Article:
The college football coaching carousel didn’t take long to come completely off the rails. Look no further than Knoxville, where Tennessee is reportedly poised to bring in Greg Schiano and the backlash is furious. And not just because he’s not Jon Gruden. Chip Kelly is off to UCLA, bringing his typical high risk and high reward. Arizona State and Texas A&M are still searching.
More attractive gigs may become available and name brands inked to meaty deals. But from where I sit, the Florida Gators have made the most sensible — and possibly best — hire of the offseason in Dan Mullen.
Mullen returns to Gainesville, where he served as offensive coordinator from 2005-08, after becoming the second-winningest coach in Mississippi State history. He returns to a program desperate for an offensive identity and competency. He returns with success stories Alex Smith, Tim Tebow, and Dak Prescott under his belt.
Florida is 109th in scoring this year, were 107th last year, and 99th in 2015. The defense, on the other hand, has been stellar and even imposing. The Gators have won football games because of the defense, often times in spite of the offense.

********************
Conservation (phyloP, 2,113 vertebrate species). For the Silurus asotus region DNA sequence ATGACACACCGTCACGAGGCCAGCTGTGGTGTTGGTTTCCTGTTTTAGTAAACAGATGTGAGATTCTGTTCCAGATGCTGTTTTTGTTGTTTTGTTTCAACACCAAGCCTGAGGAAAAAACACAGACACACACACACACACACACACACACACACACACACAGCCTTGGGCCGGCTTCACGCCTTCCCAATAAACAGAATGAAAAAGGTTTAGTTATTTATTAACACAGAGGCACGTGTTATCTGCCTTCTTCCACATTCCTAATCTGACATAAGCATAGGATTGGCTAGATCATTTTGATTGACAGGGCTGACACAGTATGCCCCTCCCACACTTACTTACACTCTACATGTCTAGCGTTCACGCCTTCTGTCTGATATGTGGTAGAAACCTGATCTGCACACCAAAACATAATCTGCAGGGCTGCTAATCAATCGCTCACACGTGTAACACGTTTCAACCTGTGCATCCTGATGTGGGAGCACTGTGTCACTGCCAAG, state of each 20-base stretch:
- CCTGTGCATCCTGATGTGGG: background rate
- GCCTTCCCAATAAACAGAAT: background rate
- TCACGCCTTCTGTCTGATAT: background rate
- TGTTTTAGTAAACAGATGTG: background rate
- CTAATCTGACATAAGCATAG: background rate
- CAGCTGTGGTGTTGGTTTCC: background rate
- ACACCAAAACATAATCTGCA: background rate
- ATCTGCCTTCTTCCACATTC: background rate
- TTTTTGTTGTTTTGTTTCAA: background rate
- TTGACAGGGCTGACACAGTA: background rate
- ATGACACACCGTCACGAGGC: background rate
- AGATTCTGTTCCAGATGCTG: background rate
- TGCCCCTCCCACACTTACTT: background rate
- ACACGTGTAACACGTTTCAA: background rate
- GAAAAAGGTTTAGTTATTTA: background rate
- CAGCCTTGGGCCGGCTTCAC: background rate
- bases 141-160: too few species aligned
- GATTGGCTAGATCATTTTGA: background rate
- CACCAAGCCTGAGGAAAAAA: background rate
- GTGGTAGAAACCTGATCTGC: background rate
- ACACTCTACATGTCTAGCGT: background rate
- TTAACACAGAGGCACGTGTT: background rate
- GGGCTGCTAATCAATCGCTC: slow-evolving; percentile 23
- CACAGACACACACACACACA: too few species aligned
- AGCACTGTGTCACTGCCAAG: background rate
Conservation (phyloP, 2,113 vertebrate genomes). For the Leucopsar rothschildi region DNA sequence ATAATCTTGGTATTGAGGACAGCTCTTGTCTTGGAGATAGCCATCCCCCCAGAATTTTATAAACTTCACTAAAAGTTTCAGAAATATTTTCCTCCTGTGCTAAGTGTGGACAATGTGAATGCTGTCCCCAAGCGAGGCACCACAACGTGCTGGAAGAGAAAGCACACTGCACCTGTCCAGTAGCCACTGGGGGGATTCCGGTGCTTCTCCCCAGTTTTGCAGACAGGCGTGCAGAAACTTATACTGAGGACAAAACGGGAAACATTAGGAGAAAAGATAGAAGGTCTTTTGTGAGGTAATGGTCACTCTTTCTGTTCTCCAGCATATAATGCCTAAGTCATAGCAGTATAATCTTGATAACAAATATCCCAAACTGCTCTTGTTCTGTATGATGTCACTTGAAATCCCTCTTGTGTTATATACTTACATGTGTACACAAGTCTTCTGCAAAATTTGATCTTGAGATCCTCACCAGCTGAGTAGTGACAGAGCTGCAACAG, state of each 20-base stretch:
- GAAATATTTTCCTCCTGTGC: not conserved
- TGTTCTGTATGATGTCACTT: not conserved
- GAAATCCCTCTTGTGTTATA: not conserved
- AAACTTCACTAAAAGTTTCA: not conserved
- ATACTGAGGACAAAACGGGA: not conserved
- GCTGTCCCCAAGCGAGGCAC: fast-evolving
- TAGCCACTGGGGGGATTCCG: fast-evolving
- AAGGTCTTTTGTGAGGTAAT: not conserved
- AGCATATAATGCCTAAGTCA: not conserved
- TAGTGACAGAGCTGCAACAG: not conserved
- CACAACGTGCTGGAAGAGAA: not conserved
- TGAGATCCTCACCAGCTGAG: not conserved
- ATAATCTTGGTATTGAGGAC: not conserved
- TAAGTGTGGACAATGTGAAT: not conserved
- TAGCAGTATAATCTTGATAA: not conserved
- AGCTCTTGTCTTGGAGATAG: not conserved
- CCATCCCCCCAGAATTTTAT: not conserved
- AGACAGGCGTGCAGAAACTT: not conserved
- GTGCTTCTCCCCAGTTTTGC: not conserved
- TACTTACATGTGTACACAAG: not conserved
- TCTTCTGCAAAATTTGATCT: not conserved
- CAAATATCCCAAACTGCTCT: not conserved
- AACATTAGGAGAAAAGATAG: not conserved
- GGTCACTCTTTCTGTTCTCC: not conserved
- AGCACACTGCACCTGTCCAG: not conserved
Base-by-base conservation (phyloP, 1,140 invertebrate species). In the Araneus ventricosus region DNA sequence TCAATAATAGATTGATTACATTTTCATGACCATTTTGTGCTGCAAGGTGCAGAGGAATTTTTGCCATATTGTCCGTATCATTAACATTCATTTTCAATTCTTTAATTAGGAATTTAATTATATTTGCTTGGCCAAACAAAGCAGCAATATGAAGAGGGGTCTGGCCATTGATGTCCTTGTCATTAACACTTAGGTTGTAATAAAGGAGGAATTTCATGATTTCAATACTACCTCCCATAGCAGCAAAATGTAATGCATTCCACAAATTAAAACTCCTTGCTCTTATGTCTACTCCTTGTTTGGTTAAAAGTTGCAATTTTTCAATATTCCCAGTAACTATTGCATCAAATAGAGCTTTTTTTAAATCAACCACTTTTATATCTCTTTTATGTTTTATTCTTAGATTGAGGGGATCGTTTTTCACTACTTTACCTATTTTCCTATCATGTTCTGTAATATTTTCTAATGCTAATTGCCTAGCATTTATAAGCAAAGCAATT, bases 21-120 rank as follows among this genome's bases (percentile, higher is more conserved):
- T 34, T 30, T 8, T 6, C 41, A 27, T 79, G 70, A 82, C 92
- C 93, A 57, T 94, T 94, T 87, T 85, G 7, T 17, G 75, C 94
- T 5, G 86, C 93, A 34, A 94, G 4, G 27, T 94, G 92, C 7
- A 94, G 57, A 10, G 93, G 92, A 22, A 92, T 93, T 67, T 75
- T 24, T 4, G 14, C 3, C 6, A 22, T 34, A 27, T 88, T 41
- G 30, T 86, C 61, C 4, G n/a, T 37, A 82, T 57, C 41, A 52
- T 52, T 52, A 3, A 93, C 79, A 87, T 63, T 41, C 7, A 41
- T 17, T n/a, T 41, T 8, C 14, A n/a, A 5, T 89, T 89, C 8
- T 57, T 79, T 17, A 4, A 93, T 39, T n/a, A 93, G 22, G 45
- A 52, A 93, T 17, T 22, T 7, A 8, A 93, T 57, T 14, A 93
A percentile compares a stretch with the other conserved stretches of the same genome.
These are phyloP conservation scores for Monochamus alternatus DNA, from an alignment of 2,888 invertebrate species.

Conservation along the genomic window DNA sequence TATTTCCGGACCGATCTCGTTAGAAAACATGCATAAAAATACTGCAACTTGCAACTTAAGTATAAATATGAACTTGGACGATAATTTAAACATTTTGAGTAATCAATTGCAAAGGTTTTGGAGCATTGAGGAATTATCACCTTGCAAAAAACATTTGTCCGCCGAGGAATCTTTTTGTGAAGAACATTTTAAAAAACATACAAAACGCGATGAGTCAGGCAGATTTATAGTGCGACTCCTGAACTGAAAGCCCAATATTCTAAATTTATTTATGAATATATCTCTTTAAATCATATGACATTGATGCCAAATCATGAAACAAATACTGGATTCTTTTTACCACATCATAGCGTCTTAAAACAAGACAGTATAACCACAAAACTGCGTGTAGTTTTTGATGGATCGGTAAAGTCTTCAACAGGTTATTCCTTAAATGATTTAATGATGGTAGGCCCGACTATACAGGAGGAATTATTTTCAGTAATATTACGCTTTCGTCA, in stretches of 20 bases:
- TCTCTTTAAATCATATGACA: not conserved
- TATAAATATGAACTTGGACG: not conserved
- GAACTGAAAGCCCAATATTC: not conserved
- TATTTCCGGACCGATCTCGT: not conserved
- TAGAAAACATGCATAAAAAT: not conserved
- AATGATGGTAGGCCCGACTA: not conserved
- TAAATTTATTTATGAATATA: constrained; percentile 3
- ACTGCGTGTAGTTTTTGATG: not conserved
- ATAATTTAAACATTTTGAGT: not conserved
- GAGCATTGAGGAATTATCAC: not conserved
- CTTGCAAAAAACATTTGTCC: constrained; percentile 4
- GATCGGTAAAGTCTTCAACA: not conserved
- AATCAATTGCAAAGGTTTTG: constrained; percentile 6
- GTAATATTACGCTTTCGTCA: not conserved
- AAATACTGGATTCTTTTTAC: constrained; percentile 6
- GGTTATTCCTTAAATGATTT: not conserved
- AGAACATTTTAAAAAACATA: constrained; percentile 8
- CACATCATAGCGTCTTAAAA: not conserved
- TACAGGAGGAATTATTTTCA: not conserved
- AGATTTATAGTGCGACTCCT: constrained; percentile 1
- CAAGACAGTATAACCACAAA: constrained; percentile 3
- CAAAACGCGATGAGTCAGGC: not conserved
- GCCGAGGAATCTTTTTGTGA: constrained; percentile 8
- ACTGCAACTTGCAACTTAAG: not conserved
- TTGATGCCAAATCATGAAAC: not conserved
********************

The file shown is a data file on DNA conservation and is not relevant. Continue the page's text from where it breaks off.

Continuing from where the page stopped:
What Mullen brings with him is a dynamic offensive system. It is more open and less conservative than whatever has been on display in recent years. Fun N’ Gun it is not, but at least there’s some potential for big plays.
Finding high-end offensive talent in the Sunshine State shouldn’t ever be an issue. Mullen has a proven track record of developing it. His hire makes a Florida offer significantly more alluring to high school stars. If the Gators can continue to field a solid defense, Mullen’s improved attack should pay immediate dividends.
Outside of Georgia, the rest of the SEC East is very beatable. It’s not unreasonable to expect Florida to finish second next year, and perhaps even get back to a respectable 9-3.
Of course, funny things happen and the best-laid plans come apart. On paper, though, Mullen is a great hire and a perfect fit. Give Florida credit for not overthinking it and making a drama-free transition into its future — one I see as being very bright.